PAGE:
In the run-up to the U.S. men's national team's first pre-Olympic warmup last Thursday, Kobe Bryant, Michael Jordan, Scottie Pippen and Charles Barkley spent a great deal of time sniping back and forth about whose Dream Team would win head-to-head.
"It'd be a tough one, but I think we'd pull it out," Bryant said when pressed for a 2012 vs. 1992 prediction.
Jordan countered by scoffing at Bryan'ts assessment. "For him to compare those two teams is not one of the smarter things he ever could have done," he retorted.
Barkley upped the ante ("Other than Kobe, LeBron and Kevin Durant, I don't think anybody else on [the 2012] team makes our team."), and Pippen delivered the biggest boast of all: "I think we could probably beat [the 2012] team by 25."
Who's right? Sadly, we'll never know for sure, but with the help of some advanced stats, we can at least develop an estimate of the talent level with which each U.S. Olympic team was working.
The metric of choice for this exercise is Daniel Myers' Advanced Statistical Plus/Minus (ASPM), which uses box-score data to estimate on-court adjusted plus/minus impact for years in which play-by-play logs aren't available. Based on a weighted three-year average of their ASPM scores (plus a dash of regression to the mean), I created a "true talent" estimate for each NBA player in each historical season.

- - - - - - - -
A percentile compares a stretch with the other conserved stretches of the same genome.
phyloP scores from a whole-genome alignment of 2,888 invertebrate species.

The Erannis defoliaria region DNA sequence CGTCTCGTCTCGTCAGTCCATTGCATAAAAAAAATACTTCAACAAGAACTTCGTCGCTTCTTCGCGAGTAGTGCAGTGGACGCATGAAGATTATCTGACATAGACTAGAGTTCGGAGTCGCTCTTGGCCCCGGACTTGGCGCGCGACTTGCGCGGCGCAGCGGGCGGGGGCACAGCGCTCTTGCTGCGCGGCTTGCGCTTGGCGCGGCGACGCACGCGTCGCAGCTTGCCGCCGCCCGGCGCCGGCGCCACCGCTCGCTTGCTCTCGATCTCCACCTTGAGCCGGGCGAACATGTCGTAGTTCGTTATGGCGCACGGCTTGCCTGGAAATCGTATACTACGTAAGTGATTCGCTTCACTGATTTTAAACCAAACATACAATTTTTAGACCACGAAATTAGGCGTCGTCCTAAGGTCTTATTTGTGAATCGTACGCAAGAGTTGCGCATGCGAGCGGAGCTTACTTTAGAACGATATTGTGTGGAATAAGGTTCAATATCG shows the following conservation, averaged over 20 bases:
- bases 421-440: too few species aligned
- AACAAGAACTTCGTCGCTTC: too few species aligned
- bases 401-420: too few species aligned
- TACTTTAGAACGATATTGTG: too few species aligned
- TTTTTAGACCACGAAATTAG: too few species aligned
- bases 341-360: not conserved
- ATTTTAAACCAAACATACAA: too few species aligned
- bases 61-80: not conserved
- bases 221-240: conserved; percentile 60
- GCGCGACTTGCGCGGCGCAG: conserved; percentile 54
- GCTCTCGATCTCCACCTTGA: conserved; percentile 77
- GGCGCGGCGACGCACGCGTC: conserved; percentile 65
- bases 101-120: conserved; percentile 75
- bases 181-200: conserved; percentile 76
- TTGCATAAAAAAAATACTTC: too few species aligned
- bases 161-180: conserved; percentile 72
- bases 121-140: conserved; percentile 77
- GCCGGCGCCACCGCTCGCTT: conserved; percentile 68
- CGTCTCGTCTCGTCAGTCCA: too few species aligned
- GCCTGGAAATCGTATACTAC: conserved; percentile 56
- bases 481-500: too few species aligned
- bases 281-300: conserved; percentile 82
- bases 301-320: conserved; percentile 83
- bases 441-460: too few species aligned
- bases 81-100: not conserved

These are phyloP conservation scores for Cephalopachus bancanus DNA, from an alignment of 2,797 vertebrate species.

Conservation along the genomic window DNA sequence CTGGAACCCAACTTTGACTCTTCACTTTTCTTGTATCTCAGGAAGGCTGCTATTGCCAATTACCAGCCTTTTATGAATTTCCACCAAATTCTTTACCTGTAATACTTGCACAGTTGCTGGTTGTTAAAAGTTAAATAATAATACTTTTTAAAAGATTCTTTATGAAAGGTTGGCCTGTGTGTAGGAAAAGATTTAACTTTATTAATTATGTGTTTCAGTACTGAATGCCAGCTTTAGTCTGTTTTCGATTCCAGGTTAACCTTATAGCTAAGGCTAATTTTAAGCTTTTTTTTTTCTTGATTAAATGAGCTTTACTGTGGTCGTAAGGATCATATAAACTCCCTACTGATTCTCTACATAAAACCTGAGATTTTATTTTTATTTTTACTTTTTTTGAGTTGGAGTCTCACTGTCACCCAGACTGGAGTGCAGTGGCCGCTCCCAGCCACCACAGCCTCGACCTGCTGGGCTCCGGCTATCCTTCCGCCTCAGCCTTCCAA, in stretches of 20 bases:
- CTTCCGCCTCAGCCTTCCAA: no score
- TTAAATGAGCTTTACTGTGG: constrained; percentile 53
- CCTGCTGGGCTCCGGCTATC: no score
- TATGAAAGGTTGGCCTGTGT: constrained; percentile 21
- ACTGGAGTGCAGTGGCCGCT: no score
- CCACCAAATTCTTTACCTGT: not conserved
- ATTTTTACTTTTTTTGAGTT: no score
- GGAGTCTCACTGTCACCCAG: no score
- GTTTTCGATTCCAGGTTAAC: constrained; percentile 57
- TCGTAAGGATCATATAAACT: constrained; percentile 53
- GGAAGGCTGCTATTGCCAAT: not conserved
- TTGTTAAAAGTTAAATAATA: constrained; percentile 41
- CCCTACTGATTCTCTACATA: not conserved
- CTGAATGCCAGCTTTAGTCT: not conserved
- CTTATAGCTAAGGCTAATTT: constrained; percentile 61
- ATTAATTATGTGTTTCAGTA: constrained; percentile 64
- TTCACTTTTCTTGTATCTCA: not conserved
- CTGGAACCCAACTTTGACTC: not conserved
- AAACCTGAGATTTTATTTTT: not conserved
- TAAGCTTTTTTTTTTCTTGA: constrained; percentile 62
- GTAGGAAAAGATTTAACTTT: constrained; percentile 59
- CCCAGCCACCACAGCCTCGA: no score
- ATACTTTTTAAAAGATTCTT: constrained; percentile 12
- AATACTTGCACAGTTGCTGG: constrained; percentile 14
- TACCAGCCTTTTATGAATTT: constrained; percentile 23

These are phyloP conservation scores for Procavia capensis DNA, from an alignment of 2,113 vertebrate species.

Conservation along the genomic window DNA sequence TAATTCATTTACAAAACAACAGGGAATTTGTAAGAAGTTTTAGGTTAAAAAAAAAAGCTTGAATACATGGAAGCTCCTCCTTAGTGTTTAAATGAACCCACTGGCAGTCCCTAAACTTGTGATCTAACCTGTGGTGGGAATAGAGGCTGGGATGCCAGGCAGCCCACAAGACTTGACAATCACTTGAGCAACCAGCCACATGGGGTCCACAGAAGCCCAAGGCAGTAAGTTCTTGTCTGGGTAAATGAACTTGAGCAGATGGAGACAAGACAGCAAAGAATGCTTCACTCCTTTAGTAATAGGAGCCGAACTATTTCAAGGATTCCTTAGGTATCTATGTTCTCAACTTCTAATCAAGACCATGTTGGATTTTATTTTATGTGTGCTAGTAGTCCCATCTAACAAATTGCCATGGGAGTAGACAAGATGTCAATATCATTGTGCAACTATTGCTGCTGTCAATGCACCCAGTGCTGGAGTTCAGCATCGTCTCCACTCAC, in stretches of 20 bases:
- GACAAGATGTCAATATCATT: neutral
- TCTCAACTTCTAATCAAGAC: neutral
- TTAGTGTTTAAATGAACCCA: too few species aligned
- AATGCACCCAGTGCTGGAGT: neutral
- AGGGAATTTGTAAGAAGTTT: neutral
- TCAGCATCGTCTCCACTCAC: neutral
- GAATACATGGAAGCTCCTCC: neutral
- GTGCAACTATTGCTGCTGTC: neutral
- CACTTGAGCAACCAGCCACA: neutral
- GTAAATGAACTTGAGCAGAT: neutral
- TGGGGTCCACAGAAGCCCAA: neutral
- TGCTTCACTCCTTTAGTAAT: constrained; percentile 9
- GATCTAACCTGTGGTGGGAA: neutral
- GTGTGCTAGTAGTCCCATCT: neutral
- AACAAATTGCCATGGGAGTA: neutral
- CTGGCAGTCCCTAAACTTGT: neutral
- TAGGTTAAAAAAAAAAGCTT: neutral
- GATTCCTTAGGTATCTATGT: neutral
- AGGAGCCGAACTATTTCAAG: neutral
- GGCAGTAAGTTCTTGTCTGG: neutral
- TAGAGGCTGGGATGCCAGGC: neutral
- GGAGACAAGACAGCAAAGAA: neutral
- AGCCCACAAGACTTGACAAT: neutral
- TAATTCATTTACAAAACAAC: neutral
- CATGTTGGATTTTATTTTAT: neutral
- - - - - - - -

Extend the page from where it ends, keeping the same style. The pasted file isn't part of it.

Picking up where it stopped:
I then combined that number with each Olympic team's distribution of minutes, coming up with the expected margin of victory every Team USA roster would put up against a team of average NBA players from that season.
The best U.S. team since 1992? The original Dream Team, which would be expected to rout a team of average NBA players from 1992-93 by 23.1 points per 100 possessions. The key ingredient was Jordan, their top minutes-earner and, not coincidentally, owner of the best true talent rating of any Team USA player in the sample -- an expected impact of plus-8.9 points per 100 possessions when he was on the court. Even on the greatest team ever assembled, the best player of all time stood out.
But as great as the 1992 squad was, the Olympic teams from 1996 (plus-22.5 per 100 possessions) and 2008 (plus-22.4) aren't far behind.